You may also want to forgo a formal assessment and instead schedule a more informal interview to see that your employee is doing well and try to pinpoint any issues. This may be called a “stay” interview since the point is to ensure that your employee is doing well and isn’t interested in leaving.
Directly conducting an employee engagement survey can also be beneficial. Sample responses may include:
- My managers let everyone know what’s happening.
- My managers set clear goals for the team.
- I have a healthy work-life balance.
- I am able to develop new skills in the company.
- I have access to resources to help me do my job properly.
4. Offer career planning
One way to keep your employee engagement is to offer career guidance or planning. By talking about your employees’ career goals, you are helping them to link their future with your company and consider how your business can help them achieve their dreams.
This is a rather simple discussion, but it can have an extremely positive ramifications on your employee’s productivity.
To keep things on task, you can create a brief based on your discussion with your employee and provide your recommendations to help guide them towards their goals. Some ideas of what to include in your career planning brief are:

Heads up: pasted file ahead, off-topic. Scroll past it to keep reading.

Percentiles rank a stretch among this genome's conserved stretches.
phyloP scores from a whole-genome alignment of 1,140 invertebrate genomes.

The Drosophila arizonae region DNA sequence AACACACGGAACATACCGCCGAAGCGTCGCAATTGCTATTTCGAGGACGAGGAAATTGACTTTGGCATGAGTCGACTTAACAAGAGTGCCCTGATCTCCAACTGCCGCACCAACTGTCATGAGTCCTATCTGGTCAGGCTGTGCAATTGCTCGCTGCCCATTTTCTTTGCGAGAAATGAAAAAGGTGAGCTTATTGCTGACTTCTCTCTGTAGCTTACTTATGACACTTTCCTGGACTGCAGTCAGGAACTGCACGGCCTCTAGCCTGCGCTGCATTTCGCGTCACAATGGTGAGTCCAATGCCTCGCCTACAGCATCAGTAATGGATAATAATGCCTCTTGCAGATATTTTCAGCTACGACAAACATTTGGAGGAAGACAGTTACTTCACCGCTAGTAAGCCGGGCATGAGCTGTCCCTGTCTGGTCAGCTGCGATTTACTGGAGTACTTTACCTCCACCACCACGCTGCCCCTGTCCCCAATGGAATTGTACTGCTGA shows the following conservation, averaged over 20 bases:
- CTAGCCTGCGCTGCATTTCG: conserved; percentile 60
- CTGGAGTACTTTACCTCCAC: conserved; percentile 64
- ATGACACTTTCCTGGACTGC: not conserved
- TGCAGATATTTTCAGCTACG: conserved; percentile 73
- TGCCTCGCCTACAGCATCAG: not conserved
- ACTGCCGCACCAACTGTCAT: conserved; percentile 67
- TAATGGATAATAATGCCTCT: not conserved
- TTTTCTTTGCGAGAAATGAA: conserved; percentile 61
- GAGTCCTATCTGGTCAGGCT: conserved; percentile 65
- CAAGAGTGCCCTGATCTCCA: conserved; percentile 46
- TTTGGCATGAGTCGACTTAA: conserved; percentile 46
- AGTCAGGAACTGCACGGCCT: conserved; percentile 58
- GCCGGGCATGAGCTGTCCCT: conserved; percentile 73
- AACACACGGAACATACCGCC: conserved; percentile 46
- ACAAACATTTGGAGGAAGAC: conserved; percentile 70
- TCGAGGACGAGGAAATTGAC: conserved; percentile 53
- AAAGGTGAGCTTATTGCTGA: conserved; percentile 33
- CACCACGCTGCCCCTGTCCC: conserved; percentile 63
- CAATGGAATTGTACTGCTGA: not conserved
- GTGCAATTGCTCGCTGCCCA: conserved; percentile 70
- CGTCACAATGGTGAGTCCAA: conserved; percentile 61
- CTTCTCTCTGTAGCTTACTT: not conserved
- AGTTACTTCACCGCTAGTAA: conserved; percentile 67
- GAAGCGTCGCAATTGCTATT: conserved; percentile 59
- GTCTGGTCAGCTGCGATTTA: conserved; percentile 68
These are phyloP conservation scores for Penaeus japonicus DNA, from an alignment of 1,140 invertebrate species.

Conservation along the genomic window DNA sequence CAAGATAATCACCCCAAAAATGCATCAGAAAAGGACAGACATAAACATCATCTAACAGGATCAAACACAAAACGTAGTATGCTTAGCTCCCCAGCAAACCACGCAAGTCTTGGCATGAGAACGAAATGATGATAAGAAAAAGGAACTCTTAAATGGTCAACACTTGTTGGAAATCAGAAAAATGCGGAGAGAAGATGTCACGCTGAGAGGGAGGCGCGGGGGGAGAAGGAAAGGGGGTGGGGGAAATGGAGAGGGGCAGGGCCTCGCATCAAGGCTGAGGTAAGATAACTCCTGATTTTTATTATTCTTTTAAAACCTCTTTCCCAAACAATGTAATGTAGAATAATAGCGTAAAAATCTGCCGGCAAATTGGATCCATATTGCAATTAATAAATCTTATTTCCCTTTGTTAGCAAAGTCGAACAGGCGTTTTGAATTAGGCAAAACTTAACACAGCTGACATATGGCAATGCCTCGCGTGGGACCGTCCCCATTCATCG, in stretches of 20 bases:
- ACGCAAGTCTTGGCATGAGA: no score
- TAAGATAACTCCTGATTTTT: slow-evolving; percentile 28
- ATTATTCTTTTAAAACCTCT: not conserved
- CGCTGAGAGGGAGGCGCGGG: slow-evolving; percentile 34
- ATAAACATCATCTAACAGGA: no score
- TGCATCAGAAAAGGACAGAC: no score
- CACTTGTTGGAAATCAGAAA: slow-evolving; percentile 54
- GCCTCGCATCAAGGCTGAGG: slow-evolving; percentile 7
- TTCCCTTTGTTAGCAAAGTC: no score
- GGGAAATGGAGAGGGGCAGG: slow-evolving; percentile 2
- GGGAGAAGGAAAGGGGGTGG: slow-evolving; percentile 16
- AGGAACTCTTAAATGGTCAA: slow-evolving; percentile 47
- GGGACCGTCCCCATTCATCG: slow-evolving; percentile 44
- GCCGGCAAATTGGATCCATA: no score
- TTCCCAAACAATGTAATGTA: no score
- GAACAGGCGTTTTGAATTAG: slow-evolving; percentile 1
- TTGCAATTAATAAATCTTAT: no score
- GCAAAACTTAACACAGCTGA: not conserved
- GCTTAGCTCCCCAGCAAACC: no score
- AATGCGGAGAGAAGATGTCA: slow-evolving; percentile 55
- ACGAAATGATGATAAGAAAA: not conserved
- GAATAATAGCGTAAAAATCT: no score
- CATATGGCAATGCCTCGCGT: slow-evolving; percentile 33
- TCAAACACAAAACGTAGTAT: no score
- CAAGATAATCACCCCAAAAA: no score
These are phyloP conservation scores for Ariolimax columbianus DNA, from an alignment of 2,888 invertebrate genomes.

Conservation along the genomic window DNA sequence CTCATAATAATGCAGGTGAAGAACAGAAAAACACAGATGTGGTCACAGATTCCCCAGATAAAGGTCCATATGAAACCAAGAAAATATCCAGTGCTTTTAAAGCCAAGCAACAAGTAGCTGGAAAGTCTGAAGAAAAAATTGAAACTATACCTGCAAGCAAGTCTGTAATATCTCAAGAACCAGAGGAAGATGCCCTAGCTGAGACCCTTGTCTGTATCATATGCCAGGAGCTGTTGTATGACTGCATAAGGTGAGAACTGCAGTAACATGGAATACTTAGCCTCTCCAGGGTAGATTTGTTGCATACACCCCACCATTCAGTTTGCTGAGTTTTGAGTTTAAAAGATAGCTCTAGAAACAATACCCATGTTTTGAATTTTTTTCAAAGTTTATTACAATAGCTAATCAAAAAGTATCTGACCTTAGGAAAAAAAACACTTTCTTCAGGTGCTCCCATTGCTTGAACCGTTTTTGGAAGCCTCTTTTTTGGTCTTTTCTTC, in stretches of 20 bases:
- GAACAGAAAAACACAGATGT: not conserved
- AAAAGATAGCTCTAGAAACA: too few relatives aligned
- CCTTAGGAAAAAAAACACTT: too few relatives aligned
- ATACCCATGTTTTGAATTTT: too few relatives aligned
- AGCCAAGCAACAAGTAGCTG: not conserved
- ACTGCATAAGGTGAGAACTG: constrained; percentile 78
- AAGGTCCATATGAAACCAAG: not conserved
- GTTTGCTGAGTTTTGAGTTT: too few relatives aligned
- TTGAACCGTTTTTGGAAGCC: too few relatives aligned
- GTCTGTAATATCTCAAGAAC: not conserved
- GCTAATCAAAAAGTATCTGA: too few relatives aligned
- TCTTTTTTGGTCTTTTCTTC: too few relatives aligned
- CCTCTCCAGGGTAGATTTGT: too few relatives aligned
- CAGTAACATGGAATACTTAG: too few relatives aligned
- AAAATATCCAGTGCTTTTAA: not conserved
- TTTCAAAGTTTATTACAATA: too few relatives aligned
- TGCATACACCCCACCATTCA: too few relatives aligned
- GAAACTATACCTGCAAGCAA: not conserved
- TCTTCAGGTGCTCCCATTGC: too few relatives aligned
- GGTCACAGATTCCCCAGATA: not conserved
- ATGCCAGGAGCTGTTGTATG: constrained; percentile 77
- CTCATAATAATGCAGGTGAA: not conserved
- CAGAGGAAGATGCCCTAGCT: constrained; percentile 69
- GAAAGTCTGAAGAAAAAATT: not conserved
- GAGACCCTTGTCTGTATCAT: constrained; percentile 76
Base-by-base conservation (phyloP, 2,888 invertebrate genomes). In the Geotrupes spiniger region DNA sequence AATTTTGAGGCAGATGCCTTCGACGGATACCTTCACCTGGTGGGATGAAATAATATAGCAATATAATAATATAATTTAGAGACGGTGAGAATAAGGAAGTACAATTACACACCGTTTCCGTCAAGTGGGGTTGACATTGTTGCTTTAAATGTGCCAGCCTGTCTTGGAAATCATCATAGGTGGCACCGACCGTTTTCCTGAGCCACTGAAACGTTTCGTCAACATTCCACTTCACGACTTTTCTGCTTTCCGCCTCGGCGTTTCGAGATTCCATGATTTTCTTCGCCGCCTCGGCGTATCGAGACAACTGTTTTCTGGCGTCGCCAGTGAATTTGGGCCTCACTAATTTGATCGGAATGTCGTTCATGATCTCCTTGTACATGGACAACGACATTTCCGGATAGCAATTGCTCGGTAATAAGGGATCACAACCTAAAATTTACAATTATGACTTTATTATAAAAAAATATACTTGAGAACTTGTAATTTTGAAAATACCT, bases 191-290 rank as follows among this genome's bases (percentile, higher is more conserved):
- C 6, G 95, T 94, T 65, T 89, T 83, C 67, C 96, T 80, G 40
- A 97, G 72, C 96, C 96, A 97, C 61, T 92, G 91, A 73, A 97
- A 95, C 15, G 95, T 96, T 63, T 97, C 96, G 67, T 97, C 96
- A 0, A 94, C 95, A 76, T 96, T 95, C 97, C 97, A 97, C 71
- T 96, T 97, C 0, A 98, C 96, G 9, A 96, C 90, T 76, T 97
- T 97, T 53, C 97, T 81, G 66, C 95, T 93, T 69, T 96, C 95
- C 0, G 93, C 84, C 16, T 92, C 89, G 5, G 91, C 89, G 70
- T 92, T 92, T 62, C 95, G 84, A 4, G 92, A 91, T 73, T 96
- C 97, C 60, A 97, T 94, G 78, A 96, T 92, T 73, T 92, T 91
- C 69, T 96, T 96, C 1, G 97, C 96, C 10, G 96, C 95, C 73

- Potential positions within the company
- A promotion map
- A list of skills your employee can work on
- Possible horizontal transfers
- Recommended mentors or coaches
- A budget for training or other resources
You can revisit this plan during your regular assessments to see if they need help adjusting their goals.
5. Rewards are never a bad idea
Rewards can be useful in moderation. Giving rewards and recognition is a strategy that can help you sustain your employee engagement long term. Appreciate an employee for their exemplary work through in-person praise, company-wide emails, a title promotion, or even extra vacation days.
If used correctly, this method works. In fact, a study by Westminster College found that 69% of employees admitted they would work harder if they felt appreciated. In fact, using this tactic alone suggests you may be able to boost engagement by 48%.
Outside of thanking or highlighting your employees’ achievements, there are other rewards you can test out: